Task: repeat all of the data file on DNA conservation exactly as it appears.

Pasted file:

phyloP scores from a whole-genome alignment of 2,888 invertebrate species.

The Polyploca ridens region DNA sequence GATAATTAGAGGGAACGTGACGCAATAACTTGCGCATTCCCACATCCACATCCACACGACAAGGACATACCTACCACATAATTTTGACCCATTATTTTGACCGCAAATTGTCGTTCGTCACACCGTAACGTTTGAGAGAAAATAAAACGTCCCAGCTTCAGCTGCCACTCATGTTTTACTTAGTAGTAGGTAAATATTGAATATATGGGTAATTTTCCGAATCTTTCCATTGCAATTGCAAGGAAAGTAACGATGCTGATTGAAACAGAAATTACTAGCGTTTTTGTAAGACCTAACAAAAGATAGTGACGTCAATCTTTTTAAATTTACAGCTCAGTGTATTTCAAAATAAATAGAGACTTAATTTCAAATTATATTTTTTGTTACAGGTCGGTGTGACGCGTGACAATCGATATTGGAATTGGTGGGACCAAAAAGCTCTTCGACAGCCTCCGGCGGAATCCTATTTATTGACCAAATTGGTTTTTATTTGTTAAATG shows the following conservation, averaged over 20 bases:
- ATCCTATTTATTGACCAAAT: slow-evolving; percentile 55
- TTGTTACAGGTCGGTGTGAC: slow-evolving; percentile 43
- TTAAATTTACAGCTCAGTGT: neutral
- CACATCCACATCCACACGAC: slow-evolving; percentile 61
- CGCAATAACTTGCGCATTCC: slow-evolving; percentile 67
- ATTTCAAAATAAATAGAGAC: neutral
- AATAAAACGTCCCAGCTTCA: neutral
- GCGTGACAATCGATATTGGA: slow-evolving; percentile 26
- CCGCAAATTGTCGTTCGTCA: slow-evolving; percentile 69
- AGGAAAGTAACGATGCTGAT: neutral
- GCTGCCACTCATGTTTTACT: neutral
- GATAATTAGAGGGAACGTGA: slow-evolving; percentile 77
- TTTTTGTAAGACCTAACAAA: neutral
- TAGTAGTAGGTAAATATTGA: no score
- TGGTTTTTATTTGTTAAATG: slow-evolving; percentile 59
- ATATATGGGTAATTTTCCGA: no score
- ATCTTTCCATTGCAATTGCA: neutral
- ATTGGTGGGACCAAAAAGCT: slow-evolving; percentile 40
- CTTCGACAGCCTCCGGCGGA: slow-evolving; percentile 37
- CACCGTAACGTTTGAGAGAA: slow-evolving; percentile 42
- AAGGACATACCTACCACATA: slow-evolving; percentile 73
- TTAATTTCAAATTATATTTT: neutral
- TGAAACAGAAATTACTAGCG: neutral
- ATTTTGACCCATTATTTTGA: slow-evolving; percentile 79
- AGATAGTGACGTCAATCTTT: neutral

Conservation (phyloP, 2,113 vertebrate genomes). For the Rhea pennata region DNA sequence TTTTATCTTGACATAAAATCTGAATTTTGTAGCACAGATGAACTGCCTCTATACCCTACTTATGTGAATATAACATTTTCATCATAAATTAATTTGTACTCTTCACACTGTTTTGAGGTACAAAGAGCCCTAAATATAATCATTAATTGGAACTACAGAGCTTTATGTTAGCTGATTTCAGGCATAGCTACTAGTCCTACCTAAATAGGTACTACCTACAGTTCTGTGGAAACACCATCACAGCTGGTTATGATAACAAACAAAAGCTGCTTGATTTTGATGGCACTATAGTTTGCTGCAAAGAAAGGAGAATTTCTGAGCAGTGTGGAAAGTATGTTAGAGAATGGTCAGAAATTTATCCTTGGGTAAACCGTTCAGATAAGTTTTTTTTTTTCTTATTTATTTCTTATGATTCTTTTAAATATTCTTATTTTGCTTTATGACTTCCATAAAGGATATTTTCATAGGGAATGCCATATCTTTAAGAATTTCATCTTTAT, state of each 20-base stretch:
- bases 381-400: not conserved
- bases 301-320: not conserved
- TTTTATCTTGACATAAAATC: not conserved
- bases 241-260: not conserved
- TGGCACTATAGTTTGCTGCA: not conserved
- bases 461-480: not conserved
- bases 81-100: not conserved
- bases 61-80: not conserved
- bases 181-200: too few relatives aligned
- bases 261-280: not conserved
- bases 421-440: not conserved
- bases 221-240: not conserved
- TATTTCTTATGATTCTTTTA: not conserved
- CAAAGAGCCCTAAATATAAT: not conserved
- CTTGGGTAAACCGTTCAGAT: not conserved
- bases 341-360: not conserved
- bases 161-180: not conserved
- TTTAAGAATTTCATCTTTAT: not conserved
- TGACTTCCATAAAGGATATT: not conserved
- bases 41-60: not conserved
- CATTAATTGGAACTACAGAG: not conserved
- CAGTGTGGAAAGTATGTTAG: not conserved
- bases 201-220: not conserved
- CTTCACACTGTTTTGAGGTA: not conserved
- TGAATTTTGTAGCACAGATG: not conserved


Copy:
phyloP scores from a whole-genome alignment of 2,888 invertebrate species.

The Polyploca ridens region DNA sequence GATAATTAGAGGGAACGTGACGCAATAACTTGCGCATTCCCACATCCACATCCACACGACAAGGACATACCTACCACATAATTTTGACCCATTATTTTGACCGCAAATTGTCGTTCGTCACACCGTAACGTTTGAGAGAAAATAAAACGTCCCAGCTTCAGCTGCCACTCATGTTTTACTTAGTAGTAGGTAAATATTGAATATATGGGTAATTTTCCGAATCTTTCCATTGCAATTGCAAGGAAAGTAACGATGCTGATTGAAACAGAAATTACTAGCGTTTTTGTAAGACCTAACAAAAGATAGTGACGTCAATCTTTTTAAATTTACAGCTCAGTGTATTTCAAAATAAATAGAGACTTAATTTCAAATTATATTTTTTGTTACAGGTCGGTGTGACGCGTGACAATCGATATTGGAATTGGTGGGACCAAAAAGCTCTTCGACAGCCTCCGGCGGAATCCTATTTATTGACCAAATTGGTTTTTATTTGTTAAATG shows the following conservation, averaged over 20 bases:
- ATCCTATTTATTGACCAAAT: slow-evolving; percentile 55
- TTGTTACAGGTCGGTGTGAC: slow-evolving; percentile 43
- TTAAATTTACAGCTCAGTGT: neutral
- CACATCCACATCCACACGAC: slow-evolving; percentile 61
- CGCAATAACTTGCGCATTCC: slow-evolving; percentile 67
- ATTTCAAAATAAATAGAGAC: neutral
- AATAAAACGTCCCAGCTTCA: neutral
- GCGTGACAATCGATATTGGA: slow-evolving; percentile 26
- CCGCAAATTGTCGTTCGTCA: slow-evolving; percentile 69
- AGGAAAGTAACGATGCTGAT: neutral
- GCTGCCACTCATGTTTTACT: neutral
- GATAATTAGAGGGAACGTGA: slow-evolving; percentile 77
- TTTTTGTAAGACCTAACAAA: neutral
- TAGTAGTAGGTAAATATTGA: no score
- TGGTTTTTATTTGTTAAATG: slow-evolving; percentile 59
- ATATATGGGTAATTTTCCGA: no score
- ATCTTTCCATTGCAATTGCA: neutral
- ATTGGTGGGACCAAAAAGCT: slow-evolving; percentile 40
- CTTCGACAGCCTCCGGCGGA: slow-evolving; percentile 37
- CACCGTAACGTTTGAGAGAA: slow-evolving; percentile 42
- AAGGACATACCTACCACATA: slow-evolving; percentile 73
- TTAATTTCAAATTATATTTT: neutral
- TGAAACAGAAATTACTAGCG: neutral
- ATTTTGACCCATTATTTTGA: slow-evolving; percentile 79
- AGATAGTGACGTCAATCTTT: neutral

Conservation (phyloP, 2,113 vertebrate genomes). For the Rhea pennata region DNA sequence TTTTATCTTGACATAAAATCTGAATTTTGTAGCACAGATGAACTGCCTCTATACCCTACTTATGTGAATATAACATTTTCATCATAAATTAATTTGTACTCTTCACACTGTTTTGAGGTACAAAGAGCCCTAAATATAATCATTAATTGGAACTACAGAGCTTTATGTTAGCTGATTTCAGGCATAGCTACTAGTCCTACCTAAATAGGTACTACCTACAGTTCTGTGGAAACACCATCACAGCTGGTTATGATAACAAACAAAAGCTGCTTGATTTTGATGGCACTATAGTTTGCTGCAAAGAAAGGAGAATTTCTGAGCAGTGTGGAAAGTATGTTAGAGAATGGTCAGAAATTTATCCTTGGGTAAACCGTTCAGATAAGTTTTTTTTTTTCTTATTTATTTCTTATGATTCTTTTAAATATTCTTATTTTGCTTTATGACTTCCATAAAGGATATTTTCATAGGGAATGCCATATCTTTAAGAATTTCATCTTTAT, state of each 20-base stretch:
- bases 381-400: not conserved
- bases 301-320: not conserved
- TTTTATCTTGACATAAAATC: not conserved
- bases 241-260: not conserved
- TGGCACTATAGTTTGCTGCA: not conserved
- bases 461-480: not conserved
- bases 81-100: not conserved
- bases 61-80: not conserved
- bases 181-200: too few relatives aligned
- bases 261-280: not conserved
- bases 421-440: not conserved
- bases 221-240: not conserved
- TATTTCTTATGATTCTTTTA: not conserved
- CAAAGAGCCCTAAATATAAT: not conserved
- CTTGGGTAAACCGTTCAGAT: not conserved
- bases 341-360: not conserved
- bases 161-180: not conserved
- TTTAAGAATTTCATCTTTAT: not conserved
- TGACTTCCATAAAGGATATT: not conserved
- bases 41-60: not conserved
- CATTAATTGGAACTACAGAG: not conserved
- CAGTGTGGAAAGTATGTTAG: not conserved
- bases 201-220: not conserved
- CTTCACACTGTTTTGAGGTA: not conserved
- TGAATTTTGTAGCACAGATG: not conserved